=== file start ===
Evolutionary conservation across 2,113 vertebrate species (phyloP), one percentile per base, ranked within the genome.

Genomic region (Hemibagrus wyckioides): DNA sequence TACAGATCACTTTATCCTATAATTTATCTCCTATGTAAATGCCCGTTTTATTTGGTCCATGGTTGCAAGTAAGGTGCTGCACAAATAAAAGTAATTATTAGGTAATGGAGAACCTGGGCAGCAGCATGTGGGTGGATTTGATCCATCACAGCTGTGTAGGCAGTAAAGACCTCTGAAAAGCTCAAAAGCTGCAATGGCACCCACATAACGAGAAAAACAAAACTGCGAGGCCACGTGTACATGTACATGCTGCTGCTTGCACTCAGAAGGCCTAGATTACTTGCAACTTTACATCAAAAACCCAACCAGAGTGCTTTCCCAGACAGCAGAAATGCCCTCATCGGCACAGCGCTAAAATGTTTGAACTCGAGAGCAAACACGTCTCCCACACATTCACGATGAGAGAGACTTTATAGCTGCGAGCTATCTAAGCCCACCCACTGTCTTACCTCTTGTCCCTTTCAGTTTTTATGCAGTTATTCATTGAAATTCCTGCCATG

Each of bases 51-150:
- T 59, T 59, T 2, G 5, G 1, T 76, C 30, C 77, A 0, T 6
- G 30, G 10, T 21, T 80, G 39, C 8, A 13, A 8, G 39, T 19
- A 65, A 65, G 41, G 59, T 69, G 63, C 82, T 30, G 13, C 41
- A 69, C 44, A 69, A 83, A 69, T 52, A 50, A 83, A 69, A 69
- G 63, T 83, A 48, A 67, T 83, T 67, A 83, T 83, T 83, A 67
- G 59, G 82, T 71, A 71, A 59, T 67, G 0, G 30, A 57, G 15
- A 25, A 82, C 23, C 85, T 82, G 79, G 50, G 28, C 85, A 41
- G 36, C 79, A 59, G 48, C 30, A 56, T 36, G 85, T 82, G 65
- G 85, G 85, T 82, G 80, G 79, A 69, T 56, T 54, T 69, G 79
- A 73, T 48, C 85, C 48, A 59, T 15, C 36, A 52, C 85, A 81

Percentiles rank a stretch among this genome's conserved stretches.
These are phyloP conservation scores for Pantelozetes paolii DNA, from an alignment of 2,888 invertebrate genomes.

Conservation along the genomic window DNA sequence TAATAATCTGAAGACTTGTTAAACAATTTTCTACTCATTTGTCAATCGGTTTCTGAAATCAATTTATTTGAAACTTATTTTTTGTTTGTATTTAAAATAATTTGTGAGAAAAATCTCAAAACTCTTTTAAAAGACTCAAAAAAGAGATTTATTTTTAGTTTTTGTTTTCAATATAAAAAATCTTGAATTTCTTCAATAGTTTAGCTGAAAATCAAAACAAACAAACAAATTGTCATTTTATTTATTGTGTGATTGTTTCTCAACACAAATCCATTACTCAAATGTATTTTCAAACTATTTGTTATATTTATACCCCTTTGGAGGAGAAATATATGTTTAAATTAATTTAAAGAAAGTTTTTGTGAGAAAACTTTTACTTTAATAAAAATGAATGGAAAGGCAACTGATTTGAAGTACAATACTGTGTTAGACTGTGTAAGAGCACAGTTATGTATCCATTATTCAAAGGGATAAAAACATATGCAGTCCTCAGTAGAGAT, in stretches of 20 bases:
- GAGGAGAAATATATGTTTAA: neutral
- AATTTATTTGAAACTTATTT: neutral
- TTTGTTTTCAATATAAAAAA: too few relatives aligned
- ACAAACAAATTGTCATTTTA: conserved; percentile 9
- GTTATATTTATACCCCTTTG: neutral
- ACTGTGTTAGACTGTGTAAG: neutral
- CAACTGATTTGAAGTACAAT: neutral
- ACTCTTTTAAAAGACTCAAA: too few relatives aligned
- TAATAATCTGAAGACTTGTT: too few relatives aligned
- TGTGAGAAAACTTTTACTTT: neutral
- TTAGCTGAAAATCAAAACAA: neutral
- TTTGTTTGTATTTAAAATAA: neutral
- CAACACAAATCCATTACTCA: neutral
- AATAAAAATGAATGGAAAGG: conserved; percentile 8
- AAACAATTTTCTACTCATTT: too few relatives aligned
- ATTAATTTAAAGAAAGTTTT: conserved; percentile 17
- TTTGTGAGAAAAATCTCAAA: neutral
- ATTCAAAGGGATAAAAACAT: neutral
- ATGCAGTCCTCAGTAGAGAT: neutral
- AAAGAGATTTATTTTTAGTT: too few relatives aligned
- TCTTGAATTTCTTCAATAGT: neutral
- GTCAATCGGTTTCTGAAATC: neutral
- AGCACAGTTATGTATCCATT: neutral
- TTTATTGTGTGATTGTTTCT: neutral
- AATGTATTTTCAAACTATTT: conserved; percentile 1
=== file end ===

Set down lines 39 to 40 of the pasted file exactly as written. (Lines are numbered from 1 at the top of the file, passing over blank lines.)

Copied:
- AGCACAGTTATGTATCCATT: neutral
- TTTATTGTGTGATTGTTTCT: neutral